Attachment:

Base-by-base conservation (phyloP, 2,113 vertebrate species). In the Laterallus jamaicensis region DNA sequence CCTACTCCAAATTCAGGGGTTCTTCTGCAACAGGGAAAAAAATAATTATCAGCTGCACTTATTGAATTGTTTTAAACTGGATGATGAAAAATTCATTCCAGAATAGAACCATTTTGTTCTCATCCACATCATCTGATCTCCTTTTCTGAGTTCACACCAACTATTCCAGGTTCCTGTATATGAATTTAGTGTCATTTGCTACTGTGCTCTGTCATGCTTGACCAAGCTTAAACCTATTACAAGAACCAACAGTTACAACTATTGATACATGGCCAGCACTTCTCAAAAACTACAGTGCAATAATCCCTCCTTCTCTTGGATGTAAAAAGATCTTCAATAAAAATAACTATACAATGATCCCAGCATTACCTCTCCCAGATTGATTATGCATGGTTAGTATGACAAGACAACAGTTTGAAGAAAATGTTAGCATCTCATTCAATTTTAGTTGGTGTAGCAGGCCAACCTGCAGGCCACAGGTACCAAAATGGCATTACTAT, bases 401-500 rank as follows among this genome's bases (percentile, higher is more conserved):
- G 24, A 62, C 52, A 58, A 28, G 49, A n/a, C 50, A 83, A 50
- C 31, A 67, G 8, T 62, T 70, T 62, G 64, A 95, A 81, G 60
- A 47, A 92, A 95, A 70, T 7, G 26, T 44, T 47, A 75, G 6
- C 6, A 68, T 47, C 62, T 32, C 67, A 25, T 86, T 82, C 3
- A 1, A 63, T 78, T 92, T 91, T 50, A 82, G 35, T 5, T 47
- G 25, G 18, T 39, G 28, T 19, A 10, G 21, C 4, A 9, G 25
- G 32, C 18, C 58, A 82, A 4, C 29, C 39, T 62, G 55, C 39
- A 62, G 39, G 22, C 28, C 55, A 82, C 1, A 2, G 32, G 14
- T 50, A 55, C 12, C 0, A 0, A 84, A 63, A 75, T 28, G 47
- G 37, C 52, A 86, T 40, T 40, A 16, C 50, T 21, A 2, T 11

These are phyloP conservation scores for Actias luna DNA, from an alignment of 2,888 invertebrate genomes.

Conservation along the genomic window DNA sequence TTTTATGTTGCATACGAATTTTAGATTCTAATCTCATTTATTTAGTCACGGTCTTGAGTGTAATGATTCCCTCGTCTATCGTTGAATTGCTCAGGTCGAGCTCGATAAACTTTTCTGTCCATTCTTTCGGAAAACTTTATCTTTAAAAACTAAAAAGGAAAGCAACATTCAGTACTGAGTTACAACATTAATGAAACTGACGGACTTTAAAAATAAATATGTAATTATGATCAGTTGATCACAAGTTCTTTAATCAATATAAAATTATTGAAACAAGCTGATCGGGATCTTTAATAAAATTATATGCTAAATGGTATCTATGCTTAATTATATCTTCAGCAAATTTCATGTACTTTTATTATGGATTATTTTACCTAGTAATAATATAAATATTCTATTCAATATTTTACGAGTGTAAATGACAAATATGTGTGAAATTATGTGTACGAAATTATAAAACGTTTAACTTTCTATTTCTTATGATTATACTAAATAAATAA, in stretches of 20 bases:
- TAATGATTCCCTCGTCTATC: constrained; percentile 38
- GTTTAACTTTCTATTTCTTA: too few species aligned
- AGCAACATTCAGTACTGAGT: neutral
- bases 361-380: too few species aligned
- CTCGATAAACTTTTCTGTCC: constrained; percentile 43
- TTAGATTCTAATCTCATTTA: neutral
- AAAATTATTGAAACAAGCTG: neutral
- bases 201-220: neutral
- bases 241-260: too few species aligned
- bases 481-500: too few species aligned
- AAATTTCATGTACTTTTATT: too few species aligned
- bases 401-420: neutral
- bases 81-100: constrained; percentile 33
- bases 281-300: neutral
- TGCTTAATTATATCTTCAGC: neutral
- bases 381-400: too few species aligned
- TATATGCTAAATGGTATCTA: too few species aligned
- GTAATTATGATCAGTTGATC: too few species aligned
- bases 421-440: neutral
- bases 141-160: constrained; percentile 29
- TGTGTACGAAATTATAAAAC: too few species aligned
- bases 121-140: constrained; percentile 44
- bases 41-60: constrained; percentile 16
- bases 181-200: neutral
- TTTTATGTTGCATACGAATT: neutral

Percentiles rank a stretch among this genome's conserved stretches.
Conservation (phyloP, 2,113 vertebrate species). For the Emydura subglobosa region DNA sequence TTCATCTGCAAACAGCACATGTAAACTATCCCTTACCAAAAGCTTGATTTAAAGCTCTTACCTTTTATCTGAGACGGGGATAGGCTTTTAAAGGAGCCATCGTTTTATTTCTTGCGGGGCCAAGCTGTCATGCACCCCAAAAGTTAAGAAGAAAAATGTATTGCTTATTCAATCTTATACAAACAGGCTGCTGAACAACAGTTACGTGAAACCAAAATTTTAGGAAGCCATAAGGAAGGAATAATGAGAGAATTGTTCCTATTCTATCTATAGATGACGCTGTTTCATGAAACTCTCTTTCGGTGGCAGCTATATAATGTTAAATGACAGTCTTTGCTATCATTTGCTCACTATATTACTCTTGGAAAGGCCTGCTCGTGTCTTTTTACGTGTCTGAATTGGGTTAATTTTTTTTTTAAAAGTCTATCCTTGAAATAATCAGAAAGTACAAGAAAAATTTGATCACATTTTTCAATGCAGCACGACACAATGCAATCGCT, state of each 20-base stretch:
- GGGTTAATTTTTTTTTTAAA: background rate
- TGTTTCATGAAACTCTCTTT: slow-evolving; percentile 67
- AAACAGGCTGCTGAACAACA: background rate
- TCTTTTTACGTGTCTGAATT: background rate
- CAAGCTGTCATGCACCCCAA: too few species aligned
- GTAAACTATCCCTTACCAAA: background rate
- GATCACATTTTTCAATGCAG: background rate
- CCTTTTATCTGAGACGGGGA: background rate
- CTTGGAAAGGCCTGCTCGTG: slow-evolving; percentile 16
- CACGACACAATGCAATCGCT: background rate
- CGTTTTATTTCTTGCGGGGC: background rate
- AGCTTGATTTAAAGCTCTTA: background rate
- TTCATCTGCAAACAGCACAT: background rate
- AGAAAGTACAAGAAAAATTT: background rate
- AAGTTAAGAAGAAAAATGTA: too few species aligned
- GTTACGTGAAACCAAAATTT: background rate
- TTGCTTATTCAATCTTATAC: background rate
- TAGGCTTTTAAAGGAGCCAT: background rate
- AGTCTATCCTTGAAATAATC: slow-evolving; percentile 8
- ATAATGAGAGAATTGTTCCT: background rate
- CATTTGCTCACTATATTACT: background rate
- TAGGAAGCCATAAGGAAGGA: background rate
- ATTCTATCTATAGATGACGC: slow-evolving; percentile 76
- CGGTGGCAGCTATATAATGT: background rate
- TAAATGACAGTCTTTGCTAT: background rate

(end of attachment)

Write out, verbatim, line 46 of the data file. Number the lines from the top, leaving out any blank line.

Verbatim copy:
- GTAAACTATCCCTTACCAAA: background rate